Client handout: Canine body language
Amy L. Pike, DVM, DACVB
Dr. Pike graduated from Colorado State University in 2003 and was commissioned as a captain in the US Army Veterinary Corps. She is chief of the Behavior Medicine Division at the Veterinary Referral Center of Northern Virginia and a member of the Fear Free Advisory Committee.
Share this information with veterinary clients to help them look for signs of fear, anxiety and stress in canine patients in and out of your veterinary clinic.
When Ariel loses her voice in Disney's The Little Mermaid, Ursula the Sea Witch reminds her that she still has the power to influence Prince Eric without it. Ursula could easily have been talking to us about one of our patients when she said [insert smarmy tone here], “Don't underestimate the importance of body language.”
Companion animals “speak” mostly with their bodies, often relaying very little with their vocal cords. When we miss-or worse, misinterpret-our patients' nonverbal warning signals indicating that they're uncomfortable or worried, we can set ourselves and our staff up for a potential bite. If those of us in the veterinary profession are unable to interpret body language appropriately, how can we expect our clients to be able to understand their pets? We merely need to open our eyes and be good observers of our patients to understand what they're trying to tell us.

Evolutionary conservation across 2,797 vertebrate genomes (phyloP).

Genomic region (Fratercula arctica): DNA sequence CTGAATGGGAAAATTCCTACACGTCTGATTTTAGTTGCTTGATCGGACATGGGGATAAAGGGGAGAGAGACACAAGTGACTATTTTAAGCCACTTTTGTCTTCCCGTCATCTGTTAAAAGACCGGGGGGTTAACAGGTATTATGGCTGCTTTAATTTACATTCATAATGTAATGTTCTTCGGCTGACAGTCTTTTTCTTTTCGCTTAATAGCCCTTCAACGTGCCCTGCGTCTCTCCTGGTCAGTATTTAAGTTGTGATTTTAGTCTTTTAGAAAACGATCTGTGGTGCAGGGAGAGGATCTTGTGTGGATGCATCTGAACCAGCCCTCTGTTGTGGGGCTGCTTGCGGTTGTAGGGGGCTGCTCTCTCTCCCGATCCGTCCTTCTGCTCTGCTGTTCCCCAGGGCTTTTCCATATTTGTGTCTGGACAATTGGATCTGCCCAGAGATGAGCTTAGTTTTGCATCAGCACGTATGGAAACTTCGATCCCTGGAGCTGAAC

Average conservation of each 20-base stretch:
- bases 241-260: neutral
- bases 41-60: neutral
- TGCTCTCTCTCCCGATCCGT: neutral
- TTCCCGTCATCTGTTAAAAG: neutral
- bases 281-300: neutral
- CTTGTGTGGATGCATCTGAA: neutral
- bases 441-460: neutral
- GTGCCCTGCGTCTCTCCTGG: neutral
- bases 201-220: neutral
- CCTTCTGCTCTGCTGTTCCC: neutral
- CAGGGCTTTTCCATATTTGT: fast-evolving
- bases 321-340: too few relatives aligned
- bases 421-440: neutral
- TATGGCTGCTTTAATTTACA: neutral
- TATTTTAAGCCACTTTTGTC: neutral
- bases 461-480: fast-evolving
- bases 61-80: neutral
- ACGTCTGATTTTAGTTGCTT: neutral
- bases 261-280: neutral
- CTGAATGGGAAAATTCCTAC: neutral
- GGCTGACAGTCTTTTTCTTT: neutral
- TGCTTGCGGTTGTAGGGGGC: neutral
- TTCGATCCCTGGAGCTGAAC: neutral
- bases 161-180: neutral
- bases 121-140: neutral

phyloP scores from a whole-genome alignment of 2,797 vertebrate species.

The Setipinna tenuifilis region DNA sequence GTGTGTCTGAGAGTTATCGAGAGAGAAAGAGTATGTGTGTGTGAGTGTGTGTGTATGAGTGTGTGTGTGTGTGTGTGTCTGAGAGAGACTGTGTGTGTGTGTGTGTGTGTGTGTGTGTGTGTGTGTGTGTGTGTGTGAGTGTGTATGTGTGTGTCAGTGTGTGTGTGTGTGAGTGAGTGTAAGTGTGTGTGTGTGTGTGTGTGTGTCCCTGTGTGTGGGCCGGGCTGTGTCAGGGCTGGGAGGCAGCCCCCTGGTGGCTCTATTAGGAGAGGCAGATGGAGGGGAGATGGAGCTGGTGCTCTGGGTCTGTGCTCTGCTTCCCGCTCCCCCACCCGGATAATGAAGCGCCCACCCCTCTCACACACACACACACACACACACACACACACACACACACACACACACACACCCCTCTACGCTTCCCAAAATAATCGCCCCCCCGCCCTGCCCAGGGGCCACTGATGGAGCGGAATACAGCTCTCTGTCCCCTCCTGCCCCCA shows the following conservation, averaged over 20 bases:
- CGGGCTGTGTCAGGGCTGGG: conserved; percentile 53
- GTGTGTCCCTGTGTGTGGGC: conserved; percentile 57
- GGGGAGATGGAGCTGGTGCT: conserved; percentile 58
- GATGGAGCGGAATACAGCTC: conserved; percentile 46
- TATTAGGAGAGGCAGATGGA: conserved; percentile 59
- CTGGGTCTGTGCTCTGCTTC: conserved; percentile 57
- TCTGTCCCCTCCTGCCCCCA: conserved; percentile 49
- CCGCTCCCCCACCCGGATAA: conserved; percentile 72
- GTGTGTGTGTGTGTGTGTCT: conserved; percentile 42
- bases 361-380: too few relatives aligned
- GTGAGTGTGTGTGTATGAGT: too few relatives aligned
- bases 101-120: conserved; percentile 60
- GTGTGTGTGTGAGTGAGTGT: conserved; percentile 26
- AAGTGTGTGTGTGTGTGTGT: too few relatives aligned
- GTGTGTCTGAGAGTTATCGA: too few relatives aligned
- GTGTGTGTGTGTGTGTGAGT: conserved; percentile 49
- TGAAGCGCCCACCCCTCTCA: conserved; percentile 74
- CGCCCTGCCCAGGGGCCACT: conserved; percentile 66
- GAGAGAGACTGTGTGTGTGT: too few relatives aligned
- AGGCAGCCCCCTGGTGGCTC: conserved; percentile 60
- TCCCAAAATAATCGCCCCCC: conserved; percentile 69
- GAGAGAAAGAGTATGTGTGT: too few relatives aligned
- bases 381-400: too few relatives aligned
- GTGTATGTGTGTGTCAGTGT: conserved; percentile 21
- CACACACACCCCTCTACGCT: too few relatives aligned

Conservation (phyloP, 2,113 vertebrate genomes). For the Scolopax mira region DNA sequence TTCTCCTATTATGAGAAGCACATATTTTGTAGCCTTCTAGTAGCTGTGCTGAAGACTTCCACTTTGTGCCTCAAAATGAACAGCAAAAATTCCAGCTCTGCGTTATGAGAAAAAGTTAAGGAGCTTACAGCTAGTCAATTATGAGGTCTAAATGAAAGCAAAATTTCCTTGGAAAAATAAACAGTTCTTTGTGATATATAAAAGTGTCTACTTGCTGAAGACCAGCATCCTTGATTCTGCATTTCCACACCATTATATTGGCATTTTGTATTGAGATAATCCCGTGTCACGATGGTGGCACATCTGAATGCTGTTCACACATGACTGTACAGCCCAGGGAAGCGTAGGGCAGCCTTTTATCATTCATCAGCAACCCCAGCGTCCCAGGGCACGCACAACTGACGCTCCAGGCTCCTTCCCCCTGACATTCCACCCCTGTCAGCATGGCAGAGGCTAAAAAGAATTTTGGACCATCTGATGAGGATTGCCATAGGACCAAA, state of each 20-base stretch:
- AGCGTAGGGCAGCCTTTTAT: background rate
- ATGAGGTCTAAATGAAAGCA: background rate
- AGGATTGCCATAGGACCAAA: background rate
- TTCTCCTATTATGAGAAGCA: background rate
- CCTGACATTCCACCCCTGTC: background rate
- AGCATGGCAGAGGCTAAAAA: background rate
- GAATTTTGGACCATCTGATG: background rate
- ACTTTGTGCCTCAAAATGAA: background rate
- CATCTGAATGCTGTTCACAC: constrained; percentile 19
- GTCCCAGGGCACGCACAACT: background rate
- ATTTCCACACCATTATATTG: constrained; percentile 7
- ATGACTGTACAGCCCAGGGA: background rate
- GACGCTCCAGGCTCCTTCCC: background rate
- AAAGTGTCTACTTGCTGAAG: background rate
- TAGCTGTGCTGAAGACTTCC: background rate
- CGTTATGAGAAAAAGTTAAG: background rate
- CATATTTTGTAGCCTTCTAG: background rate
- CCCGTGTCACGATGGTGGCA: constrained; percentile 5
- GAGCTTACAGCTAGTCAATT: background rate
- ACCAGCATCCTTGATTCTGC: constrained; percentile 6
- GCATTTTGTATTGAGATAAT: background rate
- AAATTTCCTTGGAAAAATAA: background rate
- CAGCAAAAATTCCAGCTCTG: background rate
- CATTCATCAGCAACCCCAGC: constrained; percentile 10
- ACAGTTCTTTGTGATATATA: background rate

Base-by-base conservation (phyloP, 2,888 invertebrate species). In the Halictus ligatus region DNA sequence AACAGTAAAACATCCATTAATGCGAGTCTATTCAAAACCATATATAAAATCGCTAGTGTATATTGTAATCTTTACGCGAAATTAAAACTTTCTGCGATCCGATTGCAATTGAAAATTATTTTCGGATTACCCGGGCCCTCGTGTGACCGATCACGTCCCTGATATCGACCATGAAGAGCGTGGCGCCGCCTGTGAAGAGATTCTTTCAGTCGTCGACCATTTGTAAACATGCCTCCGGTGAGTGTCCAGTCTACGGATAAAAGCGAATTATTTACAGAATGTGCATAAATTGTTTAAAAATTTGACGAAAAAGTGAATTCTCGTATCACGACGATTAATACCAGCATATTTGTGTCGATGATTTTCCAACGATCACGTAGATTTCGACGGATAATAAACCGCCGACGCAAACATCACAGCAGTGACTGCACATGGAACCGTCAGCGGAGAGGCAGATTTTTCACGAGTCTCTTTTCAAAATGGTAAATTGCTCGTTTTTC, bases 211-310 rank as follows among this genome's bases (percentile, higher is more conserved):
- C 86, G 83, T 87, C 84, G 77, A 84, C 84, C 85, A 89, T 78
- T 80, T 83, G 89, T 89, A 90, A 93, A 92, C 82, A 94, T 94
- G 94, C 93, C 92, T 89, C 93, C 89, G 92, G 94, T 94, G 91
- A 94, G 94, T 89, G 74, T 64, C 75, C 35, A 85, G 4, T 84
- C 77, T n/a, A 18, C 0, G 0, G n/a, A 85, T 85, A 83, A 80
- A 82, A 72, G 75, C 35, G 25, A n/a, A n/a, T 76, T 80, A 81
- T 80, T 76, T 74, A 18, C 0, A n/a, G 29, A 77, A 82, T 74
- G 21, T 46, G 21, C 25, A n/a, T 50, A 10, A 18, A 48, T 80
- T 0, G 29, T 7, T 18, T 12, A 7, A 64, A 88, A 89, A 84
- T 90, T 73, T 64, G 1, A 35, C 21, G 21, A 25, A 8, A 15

Now, you can share the veterinarian and veterinary team member advice I shared in a 2018 American Veterinarian article on dog body language with your veterinary clients. Click here or on the image below to download this handout.